French rail strikes raise fears for Euro 2016
French railway workers began a rolling strike Tuesday just 10 days before the Euro 2016 football tournament begins, aggravating a bitter labour dispute that has sparked months of sometimes violent protests.
The strike affected a small number of services as it got underway on Tuesday evening, but is expected to hit around half of national and regional services by the time it takes full effect on Wednesday.
While services to Britain and Germany will operate as normal, only a fraction of services to Italy and Spain will be maintained, national railway operator SNCF said.
The strike has piled further pressure on the Socialist government, which has been besieged by protests and work stoppages over a controversial labour reform bill.
Paris metro workers are also planning to walk off the job from Thursday and Air France pilots have also threatened a lengthy strike in the coming weeks, when Euro 2016 is in full swing.
The protests have cast a shadow over the football championships, which begin on June 10 and are expected to attract millions of foreign visitors.
Neighbouring Belgium also faced growing disruption from a public sector workers' strike on Tuesday, with train services badly hit and uncollected rubbish piling up in Brussels.
Despite three months of protests and violent demonstrations against his government's attempts to reform France's rigid labour laws, President Francois Hollande has refused to bend to the demands of hardline unions to scrap the legislation.
The measures, which would make it easier to hire and fire employees, "will not be withdrawn", a defiant Hollande told Sud Ouest newspaper.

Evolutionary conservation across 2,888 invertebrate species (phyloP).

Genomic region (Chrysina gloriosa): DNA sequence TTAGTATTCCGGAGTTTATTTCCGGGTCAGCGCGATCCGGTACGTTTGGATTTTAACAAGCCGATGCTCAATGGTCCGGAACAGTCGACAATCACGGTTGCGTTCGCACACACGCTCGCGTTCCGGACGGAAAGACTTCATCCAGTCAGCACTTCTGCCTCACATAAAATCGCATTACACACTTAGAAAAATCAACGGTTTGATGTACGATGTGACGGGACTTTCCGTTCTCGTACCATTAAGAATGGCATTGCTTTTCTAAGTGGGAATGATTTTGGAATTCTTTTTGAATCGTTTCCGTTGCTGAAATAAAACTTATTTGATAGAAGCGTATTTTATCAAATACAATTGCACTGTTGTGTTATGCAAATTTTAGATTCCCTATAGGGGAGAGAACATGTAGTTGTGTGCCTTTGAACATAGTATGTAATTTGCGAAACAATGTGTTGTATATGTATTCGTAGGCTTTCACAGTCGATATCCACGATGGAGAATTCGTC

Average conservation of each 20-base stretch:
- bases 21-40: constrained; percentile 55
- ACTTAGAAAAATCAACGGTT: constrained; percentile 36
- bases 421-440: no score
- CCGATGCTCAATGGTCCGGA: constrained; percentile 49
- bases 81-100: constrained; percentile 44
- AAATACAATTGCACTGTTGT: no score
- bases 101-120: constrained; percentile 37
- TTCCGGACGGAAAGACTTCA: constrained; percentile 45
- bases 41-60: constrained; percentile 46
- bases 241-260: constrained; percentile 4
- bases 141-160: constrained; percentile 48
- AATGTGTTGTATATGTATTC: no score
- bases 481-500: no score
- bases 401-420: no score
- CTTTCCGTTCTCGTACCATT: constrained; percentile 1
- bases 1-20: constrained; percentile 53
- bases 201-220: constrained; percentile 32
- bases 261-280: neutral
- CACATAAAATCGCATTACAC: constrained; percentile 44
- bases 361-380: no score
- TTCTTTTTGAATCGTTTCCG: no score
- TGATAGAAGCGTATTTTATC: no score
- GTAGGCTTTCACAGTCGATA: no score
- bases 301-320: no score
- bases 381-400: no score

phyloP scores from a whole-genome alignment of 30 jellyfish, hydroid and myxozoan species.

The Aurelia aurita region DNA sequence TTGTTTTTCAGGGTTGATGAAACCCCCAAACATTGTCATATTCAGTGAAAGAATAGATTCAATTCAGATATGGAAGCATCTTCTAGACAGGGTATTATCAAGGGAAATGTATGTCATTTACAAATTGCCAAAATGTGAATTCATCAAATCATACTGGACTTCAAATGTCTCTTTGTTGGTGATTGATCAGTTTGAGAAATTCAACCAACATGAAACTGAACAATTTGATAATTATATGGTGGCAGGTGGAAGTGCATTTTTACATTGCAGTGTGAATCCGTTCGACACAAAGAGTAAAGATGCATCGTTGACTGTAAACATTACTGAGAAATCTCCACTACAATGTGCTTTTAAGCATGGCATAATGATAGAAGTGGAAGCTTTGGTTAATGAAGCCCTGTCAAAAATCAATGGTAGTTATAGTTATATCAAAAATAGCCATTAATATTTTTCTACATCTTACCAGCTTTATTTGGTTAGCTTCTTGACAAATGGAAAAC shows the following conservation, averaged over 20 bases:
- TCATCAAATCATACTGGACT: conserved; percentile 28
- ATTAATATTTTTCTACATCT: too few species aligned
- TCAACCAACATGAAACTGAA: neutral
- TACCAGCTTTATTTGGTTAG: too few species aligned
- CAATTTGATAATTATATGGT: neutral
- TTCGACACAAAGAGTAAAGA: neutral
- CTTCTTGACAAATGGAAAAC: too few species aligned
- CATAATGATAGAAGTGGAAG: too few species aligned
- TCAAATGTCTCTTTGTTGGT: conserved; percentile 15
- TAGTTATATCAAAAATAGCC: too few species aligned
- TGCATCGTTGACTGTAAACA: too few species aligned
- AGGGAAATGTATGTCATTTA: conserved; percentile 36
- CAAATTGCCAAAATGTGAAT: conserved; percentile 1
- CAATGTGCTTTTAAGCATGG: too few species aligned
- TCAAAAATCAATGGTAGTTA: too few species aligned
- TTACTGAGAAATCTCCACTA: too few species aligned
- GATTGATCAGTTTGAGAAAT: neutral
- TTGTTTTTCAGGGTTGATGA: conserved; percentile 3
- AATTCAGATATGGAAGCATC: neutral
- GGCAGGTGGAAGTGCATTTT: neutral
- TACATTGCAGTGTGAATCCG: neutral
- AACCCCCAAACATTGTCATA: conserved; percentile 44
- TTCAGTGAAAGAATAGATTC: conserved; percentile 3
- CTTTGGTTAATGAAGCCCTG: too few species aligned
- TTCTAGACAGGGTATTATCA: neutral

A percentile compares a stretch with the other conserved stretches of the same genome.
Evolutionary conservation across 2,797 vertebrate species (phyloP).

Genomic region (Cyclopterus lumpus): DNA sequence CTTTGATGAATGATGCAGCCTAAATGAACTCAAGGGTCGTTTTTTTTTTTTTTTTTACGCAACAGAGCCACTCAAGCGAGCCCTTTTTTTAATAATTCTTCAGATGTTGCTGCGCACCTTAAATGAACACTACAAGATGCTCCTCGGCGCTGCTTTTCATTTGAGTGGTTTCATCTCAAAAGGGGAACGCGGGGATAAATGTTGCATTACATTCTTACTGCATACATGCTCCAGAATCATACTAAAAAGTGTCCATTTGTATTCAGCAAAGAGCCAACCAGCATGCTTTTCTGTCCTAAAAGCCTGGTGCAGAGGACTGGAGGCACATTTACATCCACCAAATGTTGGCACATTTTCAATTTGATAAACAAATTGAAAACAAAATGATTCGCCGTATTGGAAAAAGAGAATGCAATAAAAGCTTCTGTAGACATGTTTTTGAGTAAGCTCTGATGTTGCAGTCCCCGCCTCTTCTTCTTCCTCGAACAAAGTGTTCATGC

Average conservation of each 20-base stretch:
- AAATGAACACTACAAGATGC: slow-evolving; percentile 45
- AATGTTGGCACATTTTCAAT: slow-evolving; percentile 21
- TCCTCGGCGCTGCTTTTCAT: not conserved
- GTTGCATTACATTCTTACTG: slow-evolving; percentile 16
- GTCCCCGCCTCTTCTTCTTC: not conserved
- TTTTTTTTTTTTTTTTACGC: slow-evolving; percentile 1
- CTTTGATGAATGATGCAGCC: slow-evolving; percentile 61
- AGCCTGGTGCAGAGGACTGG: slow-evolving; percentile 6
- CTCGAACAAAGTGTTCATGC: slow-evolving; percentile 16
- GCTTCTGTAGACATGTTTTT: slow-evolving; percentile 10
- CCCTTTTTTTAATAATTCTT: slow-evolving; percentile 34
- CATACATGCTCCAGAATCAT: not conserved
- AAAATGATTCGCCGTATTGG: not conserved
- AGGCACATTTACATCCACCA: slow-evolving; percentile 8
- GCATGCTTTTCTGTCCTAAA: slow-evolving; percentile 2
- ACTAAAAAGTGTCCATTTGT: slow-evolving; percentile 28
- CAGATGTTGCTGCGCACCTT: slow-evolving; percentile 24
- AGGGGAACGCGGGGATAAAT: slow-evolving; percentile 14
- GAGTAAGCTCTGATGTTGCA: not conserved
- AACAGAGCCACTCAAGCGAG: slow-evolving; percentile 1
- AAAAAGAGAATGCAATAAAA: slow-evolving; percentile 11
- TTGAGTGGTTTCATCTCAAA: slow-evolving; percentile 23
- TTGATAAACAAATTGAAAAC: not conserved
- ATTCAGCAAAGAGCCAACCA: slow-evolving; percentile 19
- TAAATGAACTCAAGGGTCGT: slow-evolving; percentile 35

Companies would also be able to negotiate changes to working hours directly with staff, rather than be bound by industry-wide agreements.
"The text assures the best performance for businesses and offers new rights to employees," Hollande said.
"I consider it necessary to see it through to its conclusion."
Despite the expected transport chaos, the biggest threat to Euro 2016 "remains terrorism", Hollande said.
Underlining the point, some 500 police and rescue workers staged a mock terror attack on Tuesday outside the Stade de France national stadium in Paris, where the opening match and final will be played.
- 'In the government's hands' -
With the tournament looming, the head of the powerful, hardline CGT union, Philippe Martinez, said the situation was in the government's hands.
"We're not going to stop people going to see the football matches, but the government has to be prepared to discuss. Everything is in its hands."
But the ruling Socialists hit back, saying the CGT was embarrassing the country.
"The image of a paralysed country conforms to the worst French-bashing cliches," a party spokesman said.
Paris tourism chiefs agree, fearing that footage of tear gas and clashes between demonstrators and police will hit visitor numbers, which are already sharply down in the wake of last year's jihadist attacks.
Meanwhile the CGT's Martinez said the union would take legal action against the head of the MEDEF employers' federation for defamation after he accused the unions on Monday of behaving like "terrorists".
Martinez said Pierre Gattaz's accusation amounted to a "call for insurrection, or at the very least violence against the CGT".
- Belgium strikes over austerity -
Belgium was severely disrupted on Tuesday after staff at schools, city transport networks, airports and government offices downed tools in protest at the centre-right government's austerity plans, including raising the retirement age.
Train services were badly hit in the south of the country while less than half were operating in Flanders in the north, the SNCB rail operator said. High-speed trains to Germany were halted and services to France were also reduced.
In France unions say the government's moves will erode job security while failing to bring down unemployment, which is stuck at around 10 percent.
Unions are furious that the government rammed the reforms through the lower house of parliament without a vote. They have called for another national day of rallies and strikes on June 14, the day the Senate begins examining the law.
Hollande is considering seeking a second term in next year's presidential elections despite polls showing he is one of France's most unpopular leaders since World War II.
© 2016 AFP